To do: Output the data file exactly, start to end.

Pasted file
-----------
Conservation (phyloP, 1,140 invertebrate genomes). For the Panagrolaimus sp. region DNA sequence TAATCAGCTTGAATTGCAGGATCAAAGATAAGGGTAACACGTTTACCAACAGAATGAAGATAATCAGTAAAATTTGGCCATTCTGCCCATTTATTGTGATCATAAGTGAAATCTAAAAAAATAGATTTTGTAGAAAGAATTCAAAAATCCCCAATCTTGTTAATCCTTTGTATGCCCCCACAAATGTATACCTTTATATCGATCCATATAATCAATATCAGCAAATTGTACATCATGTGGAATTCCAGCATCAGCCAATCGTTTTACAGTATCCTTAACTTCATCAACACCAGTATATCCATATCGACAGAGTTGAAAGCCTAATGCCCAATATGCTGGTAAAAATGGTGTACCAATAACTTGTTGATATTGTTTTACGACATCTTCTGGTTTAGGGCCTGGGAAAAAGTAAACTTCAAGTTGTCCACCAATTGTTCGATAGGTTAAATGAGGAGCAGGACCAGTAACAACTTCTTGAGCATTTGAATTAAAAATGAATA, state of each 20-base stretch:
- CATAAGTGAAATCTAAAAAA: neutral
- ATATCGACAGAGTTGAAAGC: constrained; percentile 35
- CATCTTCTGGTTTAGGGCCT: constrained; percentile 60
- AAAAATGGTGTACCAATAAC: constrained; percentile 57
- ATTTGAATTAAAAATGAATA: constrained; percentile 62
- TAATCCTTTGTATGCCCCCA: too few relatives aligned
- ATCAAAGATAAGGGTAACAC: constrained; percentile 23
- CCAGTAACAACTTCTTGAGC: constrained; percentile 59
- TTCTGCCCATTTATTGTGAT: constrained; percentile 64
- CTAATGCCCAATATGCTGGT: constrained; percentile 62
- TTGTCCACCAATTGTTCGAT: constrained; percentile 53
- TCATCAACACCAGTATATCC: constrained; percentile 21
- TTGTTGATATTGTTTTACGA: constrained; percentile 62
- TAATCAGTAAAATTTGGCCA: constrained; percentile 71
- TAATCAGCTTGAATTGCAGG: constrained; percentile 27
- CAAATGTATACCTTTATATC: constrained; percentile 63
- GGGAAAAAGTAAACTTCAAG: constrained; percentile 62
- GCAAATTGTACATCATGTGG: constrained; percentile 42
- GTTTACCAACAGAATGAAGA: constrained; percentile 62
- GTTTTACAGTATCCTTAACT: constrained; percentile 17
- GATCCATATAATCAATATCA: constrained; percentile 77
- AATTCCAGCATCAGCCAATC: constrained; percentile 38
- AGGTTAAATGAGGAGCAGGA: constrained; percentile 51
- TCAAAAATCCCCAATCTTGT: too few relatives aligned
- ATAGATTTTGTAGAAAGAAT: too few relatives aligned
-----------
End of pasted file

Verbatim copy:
Conservation (phyloP, 1,140 invertebrate genomes). For the Panagrolaimus sp. region DNA sequence TAATCAGCTTGAATTGCAGGATCAAAGATAAGGGTAACACGTTTACCAACAGAATGAAGATAATCAGTAAAATTTGGCCATTCTGCCCATTTATTGTGATCATAAGTGAAATCTAAAAAAATAGATTTTGTAGAAAGAATTCAAAAATCCCCAATCTTGTTAATCCTTTGTATGCCCCCACAAATGTATACCTTTATATCGATCCATATAATCAATATCAGCAAATTGTACATCATGTGGAATTCCAGCATCAGCCAATCGTTTTACAGTATCCTTAACTTCATCAACACCAGTATATCCATATCGACAGAGTTGAAAGCCTAATGCCCAATATGCTGGTAAAAATGGTGTACCAATAACTTGTTGATATTGTTTTACGACATCTTCTGGTTTAGGGCCTGGGAAAAAGTAAACTTCAAGTTGTCCACCAATTGTTCGATAGGTTAAATGAGGAGCAGGACCAGTAACAACTTCTTGAGCATTTGAATTAAAAATGAATA, state of each 20-base stretch:
- CATAAGTGAAATCTAAAAAA: neutral
- ATATCGACAGAGTTGAAAGC: constrained; percentile 35
- CATCTTCTGGTTTAGGGCCT: constrained; percentile 60
- AAAAATGGTGTACCAATAAC: constrained; percentile 57
- ATTTGAATTAAAAATGAATA: constrained; percentile 62
- TAATCCTTTGTATGCCCCCA: too few relatives aligned
- ATCAAAGATAAGGGTAACAC: constrained; percentile 23
- CCAGTAACAACTTCTTGAGC: constrained; percentile 59
- TTCTGCCCATTTATTGTGAT: constrained; percentile 64
- CTAATGCCCAATATGCTGGT: constrained; percentile 62
- TTGTCCACCAATTGTTCGAT: constrained; percentile 53
- TCATCAACACCAGTATATCC: constrained; percentile 21
- TTGTTGATATTGTTTTACGA: constrained; percentile 62
- TAATCAGTAAAATTTGGCCA: constrained; percentile 71
- TAATCAGCTTGAATTGCAGG: constrained; percentile 27
- CAAATGTATACCTTTATATC: constrained; percentile 63
- GGGAAAAAGTAAACTTCAAG: constrained; percentile 62
- GCAAATTGTACATCATGTGG: constrained; percentile 42
- GTTTACCAACAGAATGAAGA: constrained; percentile 62
- GTTTTACAGTATCCTTAACT: constrained; percentile 17
- GATCCATATAATCAATATCA: constrained; percentile 77
- AATTCCAGCATCAGCCAATC: constrained; percentile 38
- AGGTTAAATGAGGAGCAGGA: constrained; percentile 51
- TCAAAAATCCCCAATCTTGT: too few relatives aligned
- ATAGATTTTGTAGAAAGAAT: too few relatives aligned